Zapping can ‘turbo charge’ brain, improve processing and self-control: Study

Stimulating the brain with electrical waves can 'turbo charge' the organ - synchronising oscillations between different regions and improving people's performance in tasks related to learning and self control.

Published: October 16, 2017 7:16 pm
Brain simulation, electric waves, brain turbo-charging, Boston University, medial frontal cortex, lateral prefrontal cortex, synchronise oscillations, high-definition transcranial alternating current stimulation, Robert Reinhart, brain waves, learning and self-control, Proceedings of the National Academy of Sciences, brain turbo-charge Stimulating the brain with electrical waves can ‘turbo charge’ the organ – synchronising oscillations between different regions and improving people’s performance in tasks related to learning and self control. (Image Source: Boston University)

Stimulating the brain with electrical waves can ‘turbo charge’ the organ – synchronising oscillations between different regions and improving people’s performance in tasks related to learning and self control. Two brain regions – the medial frontal and lateral prefrontal cortices – control most executive function. Researchers used high-definition transcranial alternating current stimulation (HD-tACS) to synchronise oscillations between them, improving brain processing.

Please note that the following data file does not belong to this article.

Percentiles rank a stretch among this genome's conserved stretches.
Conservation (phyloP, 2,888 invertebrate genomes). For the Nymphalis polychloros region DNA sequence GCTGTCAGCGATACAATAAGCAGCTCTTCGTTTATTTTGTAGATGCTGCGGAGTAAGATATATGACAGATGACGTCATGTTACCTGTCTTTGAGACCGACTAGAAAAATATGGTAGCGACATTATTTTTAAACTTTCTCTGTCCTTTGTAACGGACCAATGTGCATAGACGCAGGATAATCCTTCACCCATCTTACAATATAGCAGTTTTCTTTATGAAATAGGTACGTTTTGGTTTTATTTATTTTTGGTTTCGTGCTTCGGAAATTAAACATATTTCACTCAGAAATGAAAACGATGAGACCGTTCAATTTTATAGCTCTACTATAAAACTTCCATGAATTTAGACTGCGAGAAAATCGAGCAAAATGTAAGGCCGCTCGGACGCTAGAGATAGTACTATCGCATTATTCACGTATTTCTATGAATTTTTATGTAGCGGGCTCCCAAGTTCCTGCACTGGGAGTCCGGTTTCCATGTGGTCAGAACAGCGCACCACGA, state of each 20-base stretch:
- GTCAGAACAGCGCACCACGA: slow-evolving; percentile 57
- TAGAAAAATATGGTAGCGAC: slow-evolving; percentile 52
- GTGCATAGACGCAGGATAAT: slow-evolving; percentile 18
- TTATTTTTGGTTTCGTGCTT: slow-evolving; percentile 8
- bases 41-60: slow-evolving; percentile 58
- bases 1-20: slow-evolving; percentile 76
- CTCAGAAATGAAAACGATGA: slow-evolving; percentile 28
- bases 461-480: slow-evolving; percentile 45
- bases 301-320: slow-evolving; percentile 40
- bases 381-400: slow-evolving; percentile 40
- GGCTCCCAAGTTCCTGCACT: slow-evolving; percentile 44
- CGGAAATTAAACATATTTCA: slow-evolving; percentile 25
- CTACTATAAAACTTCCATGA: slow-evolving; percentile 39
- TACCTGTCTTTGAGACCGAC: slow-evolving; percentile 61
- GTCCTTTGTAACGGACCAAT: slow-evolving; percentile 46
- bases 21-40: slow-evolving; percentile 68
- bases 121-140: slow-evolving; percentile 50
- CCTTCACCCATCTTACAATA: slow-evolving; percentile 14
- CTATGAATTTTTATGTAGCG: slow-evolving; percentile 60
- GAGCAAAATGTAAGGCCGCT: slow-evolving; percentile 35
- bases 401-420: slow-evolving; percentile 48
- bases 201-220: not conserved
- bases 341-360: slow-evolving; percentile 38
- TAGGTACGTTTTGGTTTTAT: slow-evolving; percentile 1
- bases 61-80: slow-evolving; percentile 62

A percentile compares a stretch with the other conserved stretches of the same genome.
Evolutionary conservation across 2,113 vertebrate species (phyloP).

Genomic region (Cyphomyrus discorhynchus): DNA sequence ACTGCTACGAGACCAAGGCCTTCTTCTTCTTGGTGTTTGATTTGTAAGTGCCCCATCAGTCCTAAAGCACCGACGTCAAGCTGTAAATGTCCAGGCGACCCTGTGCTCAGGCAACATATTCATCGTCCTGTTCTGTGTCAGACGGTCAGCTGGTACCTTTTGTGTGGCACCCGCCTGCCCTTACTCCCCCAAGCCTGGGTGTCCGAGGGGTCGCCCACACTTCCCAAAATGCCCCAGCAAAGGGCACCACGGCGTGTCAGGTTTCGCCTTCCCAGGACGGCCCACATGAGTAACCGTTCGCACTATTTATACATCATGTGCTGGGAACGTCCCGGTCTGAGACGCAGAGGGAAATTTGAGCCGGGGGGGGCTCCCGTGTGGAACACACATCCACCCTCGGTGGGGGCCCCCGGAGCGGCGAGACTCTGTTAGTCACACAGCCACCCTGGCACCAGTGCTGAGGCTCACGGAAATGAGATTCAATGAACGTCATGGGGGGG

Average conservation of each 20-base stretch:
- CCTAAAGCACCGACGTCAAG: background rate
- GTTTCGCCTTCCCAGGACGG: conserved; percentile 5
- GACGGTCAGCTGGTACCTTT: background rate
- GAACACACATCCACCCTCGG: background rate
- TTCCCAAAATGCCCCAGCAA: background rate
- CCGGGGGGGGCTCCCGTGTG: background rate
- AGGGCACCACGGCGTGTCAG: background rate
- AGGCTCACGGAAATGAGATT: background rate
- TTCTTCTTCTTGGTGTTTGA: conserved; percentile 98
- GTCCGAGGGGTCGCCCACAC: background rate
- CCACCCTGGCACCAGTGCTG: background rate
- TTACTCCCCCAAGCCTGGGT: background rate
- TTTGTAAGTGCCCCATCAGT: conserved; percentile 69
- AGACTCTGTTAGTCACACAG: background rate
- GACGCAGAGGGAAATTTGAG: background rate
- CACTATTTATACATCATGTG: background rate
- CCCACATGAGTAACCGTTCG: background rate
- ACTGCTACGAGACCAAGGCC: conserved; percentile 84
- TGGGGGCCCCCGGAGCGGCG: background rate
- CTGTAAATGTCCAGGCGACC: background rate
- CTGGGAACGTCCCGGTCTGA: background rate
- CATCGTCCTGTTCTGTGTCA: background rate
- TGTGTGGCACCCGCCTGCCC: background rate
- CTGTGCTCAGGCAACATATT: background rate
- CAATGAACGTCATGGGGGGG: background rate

Robert Reinhart, assistant professor at Boston University in the US calls the medial frontal cortex the “alarm bell of the brain.” Hit a sour note on the piano and the medial frontal cortex lights up, helping you correct your mistake as fast as possible, researchers said. In healthy people, this region of the brain works hand in hand with a nearby region, the lateral prefrontal cortex, an area that stores rules and goals and also plays an important role in changing our decisions and actions.

“These are maybe the two most fundamental brain areas involved with executive function and self-control,” said Reinhart, who used HD-tACS to stimulate these two regions with electrodes placed on a participant’s scalp. Using this new technology, he found that improving the synchronisation of brain waves, or oscillations, between these two regions enhanced their communication with each other, allowing participants to perform better on laboratory tasks related to learning and self-control.

Conversely, de-synchronising or disrupting the timing of the brain waves in these regions impaired participants’ ability to learn and control their behaviour, an effect that Reinhart could quickly fix by changing how he delivered the electrical stimulation. The study, published in the journal Proceedings of the National Academy of Sciences (PNAS), suggests that electrical stimulation can quickly – and reversibly – increase executive function in healthy people and change their behaviour.

The findings may someday lead to tools that can enhance normal brain function, possibly helping treat disorders from anxiety to autism. “We’re always looking for a link between brain activity and behaviour – it’s not enough to have just one of those things. That’s part of what makes this finding so exciting,” said David Somers, professor at Boston University. Somers likens the stimulation to a “turbo charge” for the brain.

“It’s really easy to mess things up in the brain but much harder to actually improve function,” he said.

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